If the thought of President Ben Carson didn't scare you already, try this: He has no idea what the debt limit is

Ben Carson is either the world's dimmest brain surgeon, or really good at playing the part

Published October 8, 2015 3:10PM (EDT)

  (AP/Carlos Osorio)
(AP/Carlos Osorio)

In my summary of the last Republican presidential debate, I pointed out that Ben Carson appears to know absolutely nothing about politics and policy. I’m now happy (and a little sad) to report that I was right. On Wednesday, the retired neurosurgeon spoke with Kai Ryssdal of the American Public Radio Program “Marketplace.” The conversation was wide-ranging but focused mostly on debt and the federal budget. One segment in particular is making the rounds.

Near the beginning of the interview, Ryssdal raised the issue of the debt limit. Specifically, he asked Carson whether he would support raising the debt limit. Carson’s answer was revealing to say the least:

Carson: Let me put it this way: if I were the president, I would not sign an increased budget. Absolutely would not do it. They would have to find a place to cut.

Ryssdal: To be clear, it's increasing the debt limit, not the budget, but I want to make sure I understand you. You'd let the United States default rather than raise the debt limit.

Carson: No, I would provide the kind of leadership that says, "Get on the stick guys, and stop messing around, and cut where you need to cut, because we're not raising any spending limits, period."

Ryssdal: I'm gonna try one more time, sir. This is debt that's already obligated. Would you not favor increasing the debt limit to pay the debts already incurred?

Carson: What I'm saying is what we have to do is restructure the way that we create debt. I mean if we continue along this, where does it stop? It never stops. You're always gonna ask the same question every year. And we're just gonna keep going down that pathway. That's one of the things I think that the people are tired of.

Ryssdal: I'm really trying not to be circular here, Dr. Carson, but if you're not gonna raise the debt limit and you're not gonna give specifics on what you're gonna cut, then how are we going to know what you are going to do as president of the United States?

Ladies and gentlemen, this is Ben Carson, one of the frontrunners in the race to become the Republican nominee for President of the United States. And he has no idea what the debt limit is. When you’re asked a question you don’t understand, you have two options: ask that the question be repeated while you think of something clever to say, or pretend that a different question was asked and answer that. Carson adopted the latter approach.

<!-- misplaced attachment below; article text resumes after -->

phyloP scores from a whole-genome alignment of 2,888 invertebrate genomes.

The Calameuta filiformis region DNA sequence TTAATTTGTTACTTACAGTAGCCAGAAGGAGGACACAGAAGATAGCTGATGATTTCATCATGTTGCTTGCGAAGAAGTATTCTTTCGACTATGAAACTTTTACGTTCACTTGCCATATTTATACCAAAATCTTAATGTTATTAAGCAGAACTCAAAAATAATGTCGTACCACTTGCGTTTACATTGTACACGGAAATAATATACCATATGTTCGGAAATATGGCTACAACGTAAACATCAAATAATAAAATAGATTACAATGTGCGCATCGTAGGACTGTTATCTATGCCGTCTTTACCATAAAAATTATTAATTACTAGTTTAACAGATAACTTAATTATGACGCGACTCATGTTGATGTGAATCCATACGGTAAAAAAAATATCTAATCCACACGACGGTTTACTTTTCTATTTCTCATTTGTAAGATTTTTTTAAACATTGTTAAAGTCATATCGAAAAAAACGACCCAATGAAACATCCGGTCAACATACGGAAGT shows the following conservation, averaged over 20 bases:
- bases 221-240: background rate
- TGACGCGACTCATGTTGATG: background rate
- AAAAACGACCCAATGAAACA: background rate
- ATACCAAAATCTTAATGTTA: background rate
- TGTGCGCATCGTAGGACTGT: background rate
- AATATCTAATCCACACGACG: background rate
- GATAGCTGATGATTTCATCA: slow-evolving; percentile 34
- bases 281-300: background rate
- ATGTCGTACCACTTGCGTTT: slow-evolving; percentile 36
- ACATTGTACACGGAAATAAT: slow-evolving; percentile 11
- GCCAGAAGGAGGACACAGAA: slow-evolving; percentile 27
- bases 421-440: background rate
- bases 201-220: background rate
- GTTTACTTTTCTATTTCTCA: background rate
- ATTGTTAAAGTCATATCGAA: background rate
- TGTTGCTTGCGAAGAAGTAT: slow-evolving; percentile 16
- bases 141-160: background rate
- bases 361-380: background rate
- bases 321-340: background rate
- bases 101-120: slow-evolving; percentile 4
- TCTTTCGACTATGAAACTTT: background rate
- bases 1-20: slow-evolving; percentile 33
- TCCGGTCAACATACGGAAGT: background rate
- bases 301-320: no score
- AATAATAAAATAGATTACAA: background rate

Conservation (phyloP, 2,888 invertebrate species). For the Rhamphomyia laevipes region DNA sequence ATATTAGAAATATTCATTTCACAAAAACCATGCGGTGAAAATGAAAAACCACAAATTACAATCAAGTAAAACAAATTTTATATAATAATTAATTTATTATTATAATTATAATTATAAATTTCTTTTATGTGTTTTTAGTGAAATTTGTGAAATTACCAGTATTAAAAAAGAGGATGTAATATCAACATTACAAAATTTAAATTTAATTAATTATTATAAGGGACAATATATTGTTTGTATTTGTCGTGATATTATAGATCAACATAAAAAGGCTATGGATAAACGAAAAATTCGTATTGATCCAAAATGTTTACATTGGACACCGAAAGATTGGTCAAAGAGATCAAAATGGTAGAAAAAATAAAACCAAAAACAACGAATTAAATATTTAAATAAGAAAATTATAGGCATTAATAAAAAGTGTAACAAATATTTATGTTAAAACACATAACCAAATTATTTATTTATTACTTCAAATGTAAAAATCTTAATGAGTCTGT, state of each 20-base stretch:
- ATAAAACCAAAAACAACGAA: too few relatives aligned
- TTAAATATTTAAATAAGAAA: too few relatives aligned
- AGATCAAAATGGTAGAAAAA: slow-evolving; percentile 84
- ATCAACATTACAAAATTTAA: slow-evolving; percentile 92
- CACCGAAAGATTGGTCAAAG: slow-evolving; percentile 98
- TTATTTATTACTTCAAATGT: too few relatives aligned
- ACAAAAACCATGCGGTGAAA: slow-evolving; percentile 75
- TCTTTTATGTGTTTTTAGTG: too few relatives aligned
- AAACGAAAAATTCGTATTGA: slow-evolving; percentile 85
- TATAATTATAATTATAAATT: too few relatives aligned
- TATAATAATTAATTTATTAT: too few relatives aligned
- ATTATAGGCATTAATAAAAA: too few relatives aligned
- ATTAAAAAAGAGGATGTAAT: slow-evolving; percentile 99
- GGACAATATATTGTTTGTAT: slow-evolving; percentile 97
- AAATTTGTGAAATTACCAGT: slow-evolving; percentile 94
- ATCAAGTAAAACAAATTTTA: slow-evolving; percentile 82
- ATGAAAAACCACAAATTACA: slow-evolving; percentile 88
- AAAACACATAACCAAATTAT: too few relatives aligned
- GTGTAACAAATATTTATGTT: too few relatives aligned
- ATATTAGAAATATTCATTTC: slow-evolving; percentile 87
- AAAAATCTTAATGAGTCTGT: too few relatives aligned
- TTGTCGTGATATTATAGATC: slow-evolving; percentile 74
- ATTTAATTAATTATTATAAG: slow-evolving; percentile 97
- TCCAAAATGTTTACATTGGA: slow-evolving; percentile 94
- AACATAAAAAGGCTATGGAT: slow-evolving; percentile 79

To be clear: this wasn’t one of those “gotcha" moments. Carson was asked a very simple question about a very relevant issue. Republicans have already brought the U.S. to the brink of default with their opposition to paying U.S. bills. This isn’t an obscure topic. And there are real consequences if we decline to raise the debt limit. As Ryssdal politely reminded him, the debt limit has nothing to do with current or future budgets; it’s about honoring the debts we’ve already incurred. How is it possible that a man running for president doesn’t know that?

Carson’s rambling ignorance, disturbing as it is, isn’t really the problem here. The problem is that his ignorance doesn’t matter, not in this campaign and not in that party. Carson, much like Trump, has catapulted to the top of the polls without even a passing knowledge of relevant issues. If you listen closely, in the debates and in this most recent interview, Carson never really says anything. If there’s a difference between Carson and, say, Sarah Palin, it’s that Carson looks more dignified when saying stupid things, but that’s about it. If you cut through his demeanor and reputation and just listen to what he says, you’ll hear nothing but air.

The point, of course, is that he’ll never pay a price for this in the Republican Party. This interview won't hurt him in the polls for the same reason his vacuous debate performances didn’t: The demand on the right for pleasant-sounding ignorance is too strong. I’m sure there are still a few adults left in the GOP, but they’ve lost control of their party. The base has won, and they’re getting exactly what they want: an empty vessel onto which they can project their idiocies and grievances. So Carson may be clueless, and this interview was truly embarrassing, but none of that matters. He’s still a frontrunner in the Republican race, however depressing that may be.

By Sean Illing

Sean Illing is a USAF veteran who previously taught philosophy and politics at Loyola and LSU. He is currently Salon's politics writer. Follow him on Facebook and Twitter. Read his blog here. Email at silling@salon.com.

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2016 Elections Ben Carson Conservatism Debt Ceiling Ignorance The Right